There have never been so many fires in Europe
More than three times the average of the last 17 years. The consequences on the environment and on our health are devastating. A study by Istituto Oikos shows us the possible solutions to this emergency.
An area as vast as the entire Friuli-Venezia Giulia region (Italy) was engulfed in flames, favoured by summer heatwaves of an intensity never before recorded by meteoclimatologists. The summer of 2022 was in fact the hottest in continental history. High temperatures, low atmospheric humidity and strong winds are the main ‘ingredients’ of fire weather, i.e. those meteorological conditions that greatly facilitate the spread of flames triggered in the vast majority of cases by human hand, whether accidentally or deliberately.
The year 2022 that has just ended was a true annus horribilis for fires in Europe. The 2709 fires recorded by EFFIS (European Forest Fire Information System) are more than three times the average of the last 17 years.
Causes and consequences: a perverse vicious circle
In the climate change scenario, the increase in fires is certainly one of the main consequences of rising temperatures. But through a perverse vicious circle, the huge masses of CO2 emitted by the burning of forests, shrublands, abandoned pastures and agricultural areas in turn contribute to increasing the effects of global warming. EFFIS estimates that total emissions from forest fires in the EU and UK in 2022 were 9 megatonnes of carbon, equivalent to those emitted by 10,000,000 cars in the same period, the highest level since 2007.
Not only climate change: landscape change also contributes to increased fire risk. For at least seven decades, Europe’s rural areas have suffered two socio-environmental phenomena that have contributed to the increase of combustible material in the environment. On the one hand, the abandonment of agricultural and pastoral areas has favoured a progressive encroachment of shrub and tree vegetation in areas once occupied by meadows, fields, orchards and sparse shrublands. On the other, large-scale forestation plans were initiated in numerous territories affected by rural depopulation (e.g. in Spain, Turkey and southern France), mainly between the 1960s and 1990s. Plantations focused on fast-growing species – mainly pine and eucalyptus – and further increased the extent of dense woody vegetation cover.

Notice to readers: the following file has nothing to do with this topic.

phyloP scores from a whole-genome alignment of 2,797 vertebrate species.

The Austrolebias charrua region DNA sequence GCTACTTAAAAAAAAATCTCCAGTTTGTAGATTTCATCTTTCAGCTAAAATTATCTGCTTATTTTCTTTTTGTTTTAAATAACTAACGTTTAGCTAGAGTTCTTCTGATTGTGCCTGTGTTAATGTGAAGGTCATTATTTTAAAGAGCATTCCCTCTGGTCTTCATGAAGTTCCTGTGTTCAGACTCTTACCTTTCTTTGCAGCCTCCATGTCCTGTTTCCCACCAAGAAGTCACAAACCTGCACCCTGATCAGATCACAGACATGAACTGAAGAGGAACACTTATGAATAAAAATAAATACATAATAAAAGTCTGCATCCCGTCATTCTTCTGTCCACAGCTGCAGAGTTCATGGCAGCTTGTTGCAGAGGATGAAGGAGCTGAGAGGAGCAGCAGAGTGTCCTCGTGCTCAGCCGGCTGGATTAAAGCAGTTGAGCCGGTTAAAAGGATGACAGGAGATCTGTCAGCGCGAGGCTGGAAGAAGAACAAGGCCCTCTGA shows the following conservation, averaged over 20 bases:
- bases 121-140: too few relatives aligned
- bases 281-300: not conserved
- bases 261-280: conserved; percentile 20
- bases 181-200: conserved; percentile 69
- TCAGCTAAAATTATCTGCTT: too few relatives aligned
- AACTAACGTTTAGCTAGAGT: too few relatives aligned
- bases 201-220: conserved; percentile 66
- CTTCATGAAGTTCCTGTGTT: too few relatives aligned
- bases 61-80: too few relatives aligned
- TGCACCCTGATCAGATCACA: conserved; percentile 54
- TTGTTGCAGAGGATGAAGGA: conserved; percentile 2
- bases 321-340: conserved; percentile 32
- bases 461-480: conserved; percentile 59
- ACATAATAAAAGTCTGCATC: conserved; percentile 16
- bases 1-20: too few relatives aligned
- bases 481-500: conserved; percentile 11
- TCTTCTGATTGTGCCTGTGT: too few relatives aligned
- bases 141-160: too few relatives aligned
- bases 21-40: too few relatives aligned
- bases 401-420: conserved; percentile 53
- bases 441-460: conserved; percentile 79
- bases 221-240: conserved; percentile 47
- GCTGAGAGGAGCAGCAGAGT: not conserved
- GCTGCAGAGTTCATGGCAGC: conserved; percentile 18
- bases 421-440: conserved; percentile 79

Reducing emissions from fires: the MediterRE3 project
Istituto Oikos, together with four European partners, is trying to intervene in this increasingly urgent problem: MediterRE3 is the name of a project promoting fire-smart land management practices. The objective is ambitious: to reduce greenhouse gas emissions generated by fires in 3 Mediterranean forest nature parks (Luberon, in France, Prokletije, in Montenegro and Samaria, in Greece).
Actions aim to reduce flammable biomass and increase environmental diversity by restoring the typical environmental mosaic of the southern European landscape. A modelling study conducted by Istituto Oikos shows that good fire-smart landscape management practices on just 5% of the high-risk territory are effective in reducing the area burned annually by 14%. This also helps to reduce CO2 emissions and achieve the climate neutrality targets set for 2050 by the European Union’s Climate Target Plan.
Several documents have recently been drafted as part of the project, including an in-depth analysis of fire-smart landscapes in the Mediterranean region. The publication contains examples of best practices in various parts of Europe and a vulnerability assessment of the three target landscapes conducted by local experts, based on an analysis of the environmental, demographic and economic context.
These documents represent intermediate steps that will lead to the realisation of the Guidelines for the promotion of fire resilient landscapes in the Mediterranean by mid-2023.
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